LM317 symbol creation


Thanks Jim for that clarification. My most post was a direct response to the post I quoted which was a response to the question:

Maybe I should have quoted them both, but thanks anyway. :wink:

However, you might want to be careful. Your distinction between pins and tabs is becoming a bit blurred. When it comes to components in TO-220 packages I’m sure we can all agree as to what a “tab” is, and for the most part they can be ignored. They are seldom included on the schematic and don’t need a corresponding pad on the PCB. But the TO-263 (aka. DDPAK/D2PAK), the SMT cousin of the TO-220, is a 4 pin device. Pin 4 which you seem to refer to as a “tab”, requires a corresponding pad on the PCB for mechanical strength as well as thermal considerations and often pin 2 is omitted making pin 4 the only electrical connection to that terminal. The same is true for the SOT223 package.

I do agree however, many devices that use these packages can usually be represented on the schematic with 3 pin symbols.

Edit: This started out as a reply to @Sprig but once I quoted @DiBosco it became a reply to him/her.

Edit2: The above mentioned packages have multiple variants some of which have more than 4 terminations (pins), given the context of the current topic, the above refers to the 4 pin variants.


Bah, saying they’re tabs not pins is sheer pedantry! :yum:

In the end it’s up to the individual/company and how they want their libraries, but I’ll always put the tab on my symbol (and indeed call it tab).

@1.21Gigawatts SOT223 is a very good example, four pins, one of which is a tab all which could have different functions.

For a TO252 where the tab connects to board and the stubbby pin doesn’t, personally, I don;t have the stubby pin on the schematic and I do have the tab.

I’m a him BTW :grin:


Real world, and I’m working with/training someone, what do you think the reply would be if I asked them to, “Check the voltage on pin 4 of U1?” and it is this device?


Because I’d never ask a new tech to probe the voltage on “pin-2”. There is to great a chance of getting pins 1 or 3 involved in the connection and letting the smoke out.

ON EDIT: @1.21Gigawatts I’m not trying to be snarky here. This is what I know from what I have done at where I have worked; and it’s probably not that many that have the experiences that I have had.


I do not know, but I suspect, that some grounds on some chips are not internally connected; as indicated by their block diagrams. Or, if even if they are connected, have other issues that make a connection to the outside world make a good idea.


In my prior workplaces, pedantry was the norm; sorry if it seems I carried it to far here.


Well since you are the one training them … :wink: But surely they could figure out which pin was pin 4! If not it would be a good opportunity for you to teach them something.

I’m sure we have all seen examples of manufacturers datasheets showing other than standard nomenclature but in this case I would not blame them for indicating similarities between a TO-220 and TO-263 with regards to a specific component. You are of course free to call it anything you like, but to base an entire argument on your preference is a bit of a stretch.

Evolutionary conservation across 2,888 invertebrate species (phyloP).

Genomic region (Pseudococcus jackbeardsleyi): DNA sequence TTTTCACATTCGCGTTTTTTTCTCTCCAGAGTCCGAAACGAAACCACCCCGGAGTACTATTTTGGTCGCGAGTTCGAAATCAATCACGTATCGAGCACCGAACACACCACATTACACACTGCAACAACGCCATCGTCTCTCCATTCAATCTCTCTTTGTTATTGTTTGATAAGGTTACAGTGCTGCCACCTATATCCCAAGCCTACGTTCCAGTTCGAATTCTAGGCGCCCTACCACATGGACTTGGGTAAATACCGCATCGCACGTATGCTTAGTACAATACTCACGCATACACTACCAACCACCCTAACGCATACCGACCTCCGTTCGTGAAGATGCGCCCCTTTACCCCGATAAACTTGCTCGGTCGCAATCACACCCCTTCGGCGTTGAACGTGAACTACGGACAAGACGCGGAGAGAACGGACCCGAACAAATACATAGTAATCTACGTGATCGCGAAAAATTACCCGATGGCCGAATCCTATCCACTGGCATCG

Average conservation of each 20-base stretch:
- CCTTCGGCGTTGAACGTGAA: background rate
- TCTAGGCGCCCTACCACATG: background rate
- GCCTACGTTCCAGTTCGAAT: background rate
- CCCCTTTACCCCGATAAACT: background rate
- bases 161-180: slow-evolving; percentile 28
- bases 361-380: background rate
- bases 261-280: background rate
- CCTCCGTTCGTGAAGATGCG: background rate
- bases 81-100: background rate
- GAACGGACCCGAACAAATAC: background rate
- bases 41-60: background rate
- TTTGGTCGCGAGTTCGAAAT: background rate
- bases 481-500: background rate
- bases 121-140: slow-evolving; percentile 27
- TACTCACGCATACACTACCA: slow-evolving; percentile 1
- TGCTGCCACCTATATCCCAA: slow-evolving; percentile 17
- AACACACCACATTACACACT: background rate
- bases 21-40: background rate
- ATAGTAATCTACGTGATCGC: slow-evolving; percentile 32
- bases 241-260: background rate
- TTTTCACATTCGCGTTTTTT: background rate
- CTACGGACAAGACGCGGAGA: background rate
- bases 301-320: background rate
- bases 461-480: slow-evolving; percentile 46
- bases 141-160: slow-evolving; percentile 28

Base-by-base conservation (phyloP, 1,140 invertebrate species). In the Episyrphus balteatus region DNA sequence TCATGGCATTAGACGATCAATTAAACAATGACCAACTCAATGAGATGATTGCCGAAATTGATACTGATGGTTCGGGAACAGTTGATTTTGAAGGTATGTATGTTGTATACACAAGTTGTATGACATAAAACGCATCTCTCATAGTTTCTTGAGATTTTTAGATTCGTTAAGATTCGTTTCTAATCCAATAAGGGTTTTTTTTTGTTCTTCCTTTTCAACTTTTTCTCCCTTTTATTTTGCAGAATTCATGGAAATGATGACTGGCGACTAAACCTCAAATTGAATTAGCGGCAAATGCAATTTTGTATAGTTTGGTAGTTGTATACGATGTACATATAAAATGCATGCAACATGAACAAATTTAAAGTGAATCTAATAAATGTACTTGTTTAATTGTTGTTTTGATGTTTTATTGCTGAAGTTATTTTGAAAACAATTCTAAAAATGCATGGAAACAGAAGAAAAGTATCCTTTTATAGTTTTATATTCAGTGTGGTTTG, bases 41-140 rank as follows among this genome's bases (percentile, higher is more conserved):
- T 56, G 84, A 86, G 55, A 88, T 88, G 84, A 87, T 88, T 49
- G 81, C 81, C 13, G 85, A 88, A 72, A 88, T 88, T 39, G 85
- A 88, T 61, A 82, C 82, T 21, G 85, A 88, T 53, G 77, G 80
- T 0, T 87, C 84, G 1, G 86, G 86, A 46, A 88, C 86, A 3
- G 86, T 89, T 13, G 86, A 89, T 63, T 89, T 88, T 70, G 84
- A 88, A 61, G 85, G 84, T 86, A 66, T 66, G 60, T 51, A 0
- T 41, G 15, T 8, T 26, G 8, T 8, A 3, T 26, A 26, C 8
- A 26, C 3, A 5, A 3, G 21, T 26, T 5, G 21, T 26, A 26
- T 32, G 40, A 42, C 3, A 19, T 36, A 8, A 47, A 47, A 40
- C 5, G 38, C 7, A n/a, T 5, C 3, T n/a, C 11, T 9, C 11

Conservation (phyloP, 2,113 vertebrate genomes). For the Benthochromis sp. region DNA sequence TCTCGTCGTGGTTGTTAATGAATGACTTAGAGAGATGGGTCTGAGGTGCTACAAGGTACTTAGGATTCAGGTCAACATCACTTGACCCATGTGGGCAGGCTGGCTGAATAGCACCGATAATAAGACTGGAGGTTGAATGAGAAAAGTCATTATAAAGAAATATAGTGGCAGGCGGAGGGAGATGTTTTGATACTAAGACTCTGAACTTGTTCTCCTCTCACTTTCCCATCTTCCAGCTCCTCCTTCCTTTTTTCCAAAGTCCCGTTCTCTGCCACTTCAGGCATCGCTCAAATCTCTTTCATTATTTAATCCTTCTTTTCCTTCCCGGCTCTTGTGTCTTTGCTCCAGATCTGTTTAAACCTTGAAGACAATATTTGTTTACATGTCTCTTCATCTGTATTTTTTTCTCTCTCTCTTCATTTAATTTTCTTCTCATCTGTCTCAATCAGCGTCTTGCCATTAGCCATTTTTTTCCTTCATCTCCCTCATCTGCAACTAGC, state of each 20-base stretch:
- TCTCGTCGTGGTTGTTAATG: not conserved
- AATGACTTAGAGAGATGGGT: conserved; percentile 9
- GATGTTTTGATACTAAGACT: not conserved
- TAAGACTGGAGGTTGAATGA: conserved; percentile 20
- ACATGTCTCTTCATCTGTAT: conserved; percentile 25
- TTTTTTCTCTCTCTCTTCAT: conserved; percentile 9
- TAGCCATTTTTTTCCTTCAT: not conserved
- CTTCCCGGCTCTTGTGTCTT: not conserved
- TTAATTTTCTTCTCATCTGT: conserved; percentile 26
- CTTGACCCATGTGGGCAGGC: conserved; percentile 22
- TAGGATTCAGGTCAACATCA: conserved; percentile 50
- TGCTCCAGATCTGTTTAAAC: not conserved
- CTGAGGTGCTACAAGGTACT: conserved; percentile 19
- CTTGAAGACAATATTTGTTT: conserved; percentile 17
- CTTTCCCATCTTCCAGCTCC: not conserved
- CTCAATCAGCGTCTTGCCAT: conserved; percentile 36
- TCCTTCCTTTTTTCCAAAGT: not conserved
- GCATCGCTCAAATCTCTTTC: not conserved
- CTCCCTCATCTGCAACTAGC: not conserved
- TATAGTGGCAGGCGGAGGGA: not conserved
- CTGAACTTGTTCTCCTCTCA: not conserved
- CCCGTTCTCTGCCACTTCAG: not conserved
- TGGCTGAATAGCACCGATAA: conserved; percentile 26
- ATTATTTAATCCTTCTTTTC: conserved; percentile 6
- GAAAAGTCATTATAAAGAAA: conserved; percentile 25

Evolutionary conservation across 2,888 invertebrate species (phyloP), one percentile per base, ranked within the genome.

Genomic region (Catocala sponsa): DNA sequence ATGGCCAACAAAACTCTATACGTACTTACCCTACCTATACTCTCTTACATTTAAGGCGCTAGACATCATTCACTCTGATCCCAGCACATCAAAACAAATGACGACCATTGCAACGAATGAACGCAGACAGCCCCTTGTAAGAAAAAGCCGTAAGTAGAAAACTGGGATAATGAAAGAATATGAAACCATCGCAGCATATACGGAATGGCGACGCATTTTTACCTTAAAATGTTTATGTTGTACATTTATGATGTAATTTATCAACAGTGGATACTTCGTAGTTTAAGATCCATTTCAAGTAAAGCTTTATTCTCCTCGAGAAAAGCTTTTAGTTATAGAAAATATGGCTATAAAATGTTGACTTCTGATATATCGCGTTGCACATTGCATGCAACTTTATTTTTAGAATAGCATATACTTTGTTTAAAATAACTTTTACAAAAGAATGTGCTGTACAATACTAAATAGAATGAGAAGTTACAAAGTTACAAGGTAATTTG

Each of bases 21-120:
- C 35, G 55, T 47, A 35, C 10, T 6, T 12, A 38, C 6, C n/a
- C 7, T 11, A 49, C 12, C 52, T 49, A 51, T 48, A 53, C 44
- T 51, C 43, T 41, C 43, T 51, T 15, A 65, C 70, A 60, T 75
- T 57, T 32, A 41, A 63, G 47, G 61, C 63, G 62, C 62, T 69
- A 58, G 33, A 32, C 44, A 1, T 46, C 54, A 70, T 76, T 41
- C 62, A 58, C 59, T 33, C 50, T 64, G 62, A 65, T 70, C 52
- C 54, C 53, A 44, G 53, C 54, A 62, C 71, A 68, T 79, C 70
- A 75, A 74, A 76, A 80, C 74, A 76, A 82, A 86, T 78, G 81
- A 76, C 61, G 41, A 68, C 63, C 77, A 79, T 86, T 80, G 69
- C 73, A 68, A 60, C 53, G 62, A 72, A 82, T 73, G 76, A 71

I’m sure we are all grateful to have such an experienced authority on the subject here to set us straight. Thank you! :roll_eyes:


You took that the opposite way it was intended.

I have a more restricted knowledge base to draw from.


If that’s the case then I apologize, I only took it as it was written.


What if “pin-4” was not on the qualified schematic?

In this thread, I included an upload of a SOT-223 package where the TAB was given the assignment of pin-4; yet still the schematic equivalent of pin-2.

You are not arguing with me; these are the symbols, footprints, and datasheets from at least 5 different major device manufactures with currently purchasable parts and their documentation.

I’m going with their documentation until it changes.


You will notice that in a previous post I did agree that:

many devices that use these packages can usually be represented on the schematic with 3 pin symbols.

I will also admit that in the case of the TO-263 it is often referred to as a ‘tab’ due to it’s similarity with the TO-220. IPC documentation refers to the pad on the bottom of SOT and SOIC packages (often referred to as an “exposed pad”) as a “thermal pad”. When this pad extends beyond the edge of the package it is referred to as an “extended thermal pad”. And I have found two occurrences of these extended thermal pads being referred to as “thermal tabs”. The TO-263 fits this description, however the SOT-223 does not. So perhaps I was a bit pedantic when it comes to the TO-263 as it is a bit of a borderline case, meaning that the pin/tab requires a pad on the PCB. Even manufactures can’t agree on whether it is a TO-263-3 of TO-263-4.


The diagrams in manufacturers in data sheets are created by or for the marketing department, they should not be regarded as normative. The data sheet leaves out details such as pin numbers because they are illustrating the use, they are not designing a product. It makes no difference to the performance of the component how the customer draws their schematic.

As I said before, datasheets are serving suggestions, one should not get hung up on slavishly following the suggestions presented.


Nah, it’s all fine, we’re just having a friendly conversation far as I’m concerned. :slight_smile: